Either the SFnal audience will rise to the occasion of more complicated fictions, or the tide will go out, leaving all (writers, readers, editors) in its wake. It is a symbiotic relationship between the three. It is not impossible for science fiction to go the way of the Western. The Western as a commercial genre–obsessed with the Frontier as one of its involiate tenets–had reached a point of exhaustion after World War II, and began a slow and inevitable decline. Today, it is practically invisible as a genre. Part of this has to do, of course, with the closing of a literal frontier, but I think it had more to do with the fact that Western writers refused to give up their time-worn formulas. Today, a few pulp writers dog on, battling with decades-old reprints. But elsewhere, authors have been injecting literary values into novels that may or may not be considered Westerns at all, trandescending the commercial constraints of genre. They may work in some recognizable forms, while subverting or even exploding those forms when needed (Larry McMurty, Carol Emshwiller, Cormac McCarthy). And yet, 75 years ago, the existence of the western as a genre–to writers, readers, and editors, with certain steadfast rules–seemed involiate. Clyde Milner stated:
“The modern popular Western, like its early predecessors, views the American West as a golden age which did not allow spiritual or physical weaknesses among the survivors.”
People would always want their cowboys and Indians, right? That didn’t prove to be the case. Substitute, for example, “sense of wonder” with “cowboys and indians” and you see history repeating itself in 10 or 20 years.
in this corner
Paraphrasing Delany, if science fiction can’t be neatly defined, then there are some properties that can be aptly described.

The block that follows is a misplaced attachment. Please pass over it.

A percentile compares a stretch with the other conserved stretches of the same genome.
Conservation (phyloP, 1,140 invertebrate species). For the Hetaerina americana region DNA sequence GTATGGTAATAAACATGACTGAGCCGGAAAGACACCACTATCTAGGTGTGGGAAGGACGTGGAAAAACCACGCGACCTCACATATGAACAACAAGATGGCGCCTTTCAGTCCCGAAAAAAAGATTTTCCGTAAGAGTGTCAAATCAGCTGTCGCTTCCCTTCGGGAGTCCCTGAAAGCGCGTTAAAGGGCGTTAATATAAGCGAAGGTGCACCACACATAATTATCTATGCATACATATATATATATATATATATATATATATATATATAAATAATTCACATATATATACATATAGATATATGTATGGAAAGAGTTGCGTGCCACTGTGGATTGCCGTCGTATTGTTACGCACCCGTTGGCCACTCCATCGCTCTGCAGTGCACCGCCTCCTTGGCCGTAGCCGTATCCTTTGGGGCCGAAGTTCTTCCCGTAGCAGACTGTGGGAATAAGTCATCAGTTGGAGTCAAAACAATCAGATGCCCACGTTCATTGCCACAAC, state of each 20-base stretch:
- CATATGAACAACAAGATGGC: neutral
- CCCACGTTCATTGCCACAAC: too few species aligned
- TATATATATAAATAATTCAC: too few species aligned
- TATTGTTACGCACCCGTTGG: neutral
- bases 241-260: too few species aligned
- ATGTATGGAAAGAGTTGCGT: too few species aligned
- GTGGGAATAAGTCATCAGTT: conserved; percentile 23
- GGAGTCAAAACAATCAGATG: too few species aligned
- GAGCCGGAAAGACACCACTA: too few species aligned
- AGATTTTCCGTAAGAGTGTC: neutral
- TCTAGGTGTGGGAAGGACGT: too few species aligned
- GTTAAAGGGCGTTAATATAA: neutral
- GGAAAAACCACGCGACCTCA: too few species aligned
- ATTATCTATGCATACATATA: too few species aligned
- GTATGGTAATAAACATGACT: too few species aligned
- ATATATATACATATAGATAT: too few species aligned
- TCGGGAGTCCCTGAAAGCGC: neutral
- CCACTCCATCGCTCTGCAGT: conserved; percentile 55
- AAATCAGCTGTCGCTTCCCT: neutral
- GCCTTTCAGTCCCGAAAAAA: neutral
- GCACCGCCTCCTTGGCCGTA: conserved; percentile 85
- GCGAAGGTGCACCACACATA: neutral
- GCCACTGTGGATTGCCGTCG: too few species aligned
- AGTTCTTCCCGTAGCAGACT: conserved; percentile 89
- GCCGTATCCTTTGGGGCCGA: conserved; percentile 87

heap of trouble and pearls
These moves towards the edges will also occur, hopefully, in a literal, geographical sense as well. As globalization decentralizes the traditional matrices of information-sharing, more and more writers from non-Western, non-English speaking cultures will transfigure science fiction. In fact, science fiction has a lexicon and set of tropes perfectly poised to explore the ambiguities of the globalization itself. If translators are up to the task, this might be a crazyquilt groundswell that will revolutionize SF from the ground up. The greatest American poet of the 20th century, after all, was Pablo Neruda. Influenced by Whitman, his own work translated starting in the 50s and 60s into English, he influenced generations of American poets, perhaps more than any poet within the bounds of the U.S. Similarly, great science fiction writers of this century will come from, say, Ghana, or Thailand. Perhaps this is already happening; the diversity in the North American field is slowly beginning to increase. Science fiction needs this cross-fertilization to thrive. People have to be prepared, and excited by, the storytelling differences inherent in these changes.